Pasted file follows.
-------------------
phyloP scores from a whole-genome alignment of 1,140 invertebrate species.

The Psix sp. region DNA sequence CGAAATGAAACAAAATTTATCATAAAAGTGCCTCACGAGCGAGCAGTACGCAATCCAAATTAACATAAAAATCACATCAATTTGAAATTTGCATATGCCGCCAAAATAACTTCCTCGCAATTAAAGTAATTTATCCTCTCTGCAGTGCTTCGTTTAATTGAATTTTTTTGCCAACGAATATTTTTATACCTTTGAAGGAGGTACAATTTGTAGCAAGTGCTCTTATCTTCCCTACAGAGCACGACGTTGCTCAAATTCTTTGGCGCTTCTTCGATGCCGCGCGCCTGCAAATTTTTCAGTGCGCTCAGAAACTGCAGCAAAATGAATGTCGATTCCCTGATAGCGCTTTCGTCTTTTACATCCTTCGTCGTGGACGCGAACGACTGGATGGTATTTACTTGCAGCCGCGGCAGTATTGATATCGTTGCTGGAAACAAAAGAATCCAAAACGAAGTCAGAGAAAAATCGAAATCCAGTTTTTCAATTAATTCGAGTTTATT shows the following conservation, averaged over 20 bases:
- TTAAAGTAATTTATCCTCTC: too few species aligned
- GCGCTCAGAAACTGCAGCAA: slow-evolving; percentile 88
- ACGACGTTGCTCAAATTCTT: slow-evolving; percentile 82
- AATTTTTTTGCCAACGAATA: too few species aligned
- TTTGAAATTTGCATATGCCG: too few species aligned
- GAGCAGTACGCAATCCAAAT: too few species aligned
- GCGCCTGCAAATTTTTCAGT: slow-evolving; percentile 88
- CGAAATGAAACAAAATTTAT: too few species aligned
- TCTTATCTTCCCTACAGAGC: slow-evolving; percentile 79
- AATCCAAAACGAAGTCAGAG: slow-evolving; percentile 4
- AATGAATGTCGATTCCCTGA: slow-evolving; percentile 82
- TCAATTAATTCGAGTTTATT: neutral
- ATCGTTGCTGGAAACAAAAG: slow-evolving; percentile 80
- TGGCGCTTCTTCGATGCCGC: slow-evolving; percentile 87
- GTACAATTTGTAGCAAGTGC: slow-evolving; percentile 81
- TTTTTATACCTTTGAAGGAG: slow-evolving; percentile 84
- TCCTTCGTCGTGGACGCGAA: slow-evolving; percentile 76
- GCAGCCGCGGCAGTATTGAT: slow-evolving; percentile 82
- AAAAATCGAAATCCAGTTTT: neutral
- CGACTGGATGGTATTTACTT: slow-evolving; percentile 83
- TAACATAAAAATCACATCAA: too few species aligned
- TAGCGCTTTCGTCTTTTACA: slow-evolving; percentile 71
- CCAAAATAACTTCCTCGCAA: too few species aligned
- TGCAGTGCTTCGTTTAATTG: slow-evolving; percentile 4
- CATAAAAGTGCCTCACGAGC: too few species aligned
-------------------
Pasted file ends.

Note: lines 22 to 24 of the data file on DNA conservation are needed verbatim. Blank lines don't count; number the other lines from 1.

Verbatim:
- CGACTGGATGGTATTTACTT: slow-evolving; percentile 83
- TAACATAAAAATCACATCAA: too few species aligned
- TAGCGCTTTCGTCTTTTACA: slow-evolving; percentile 71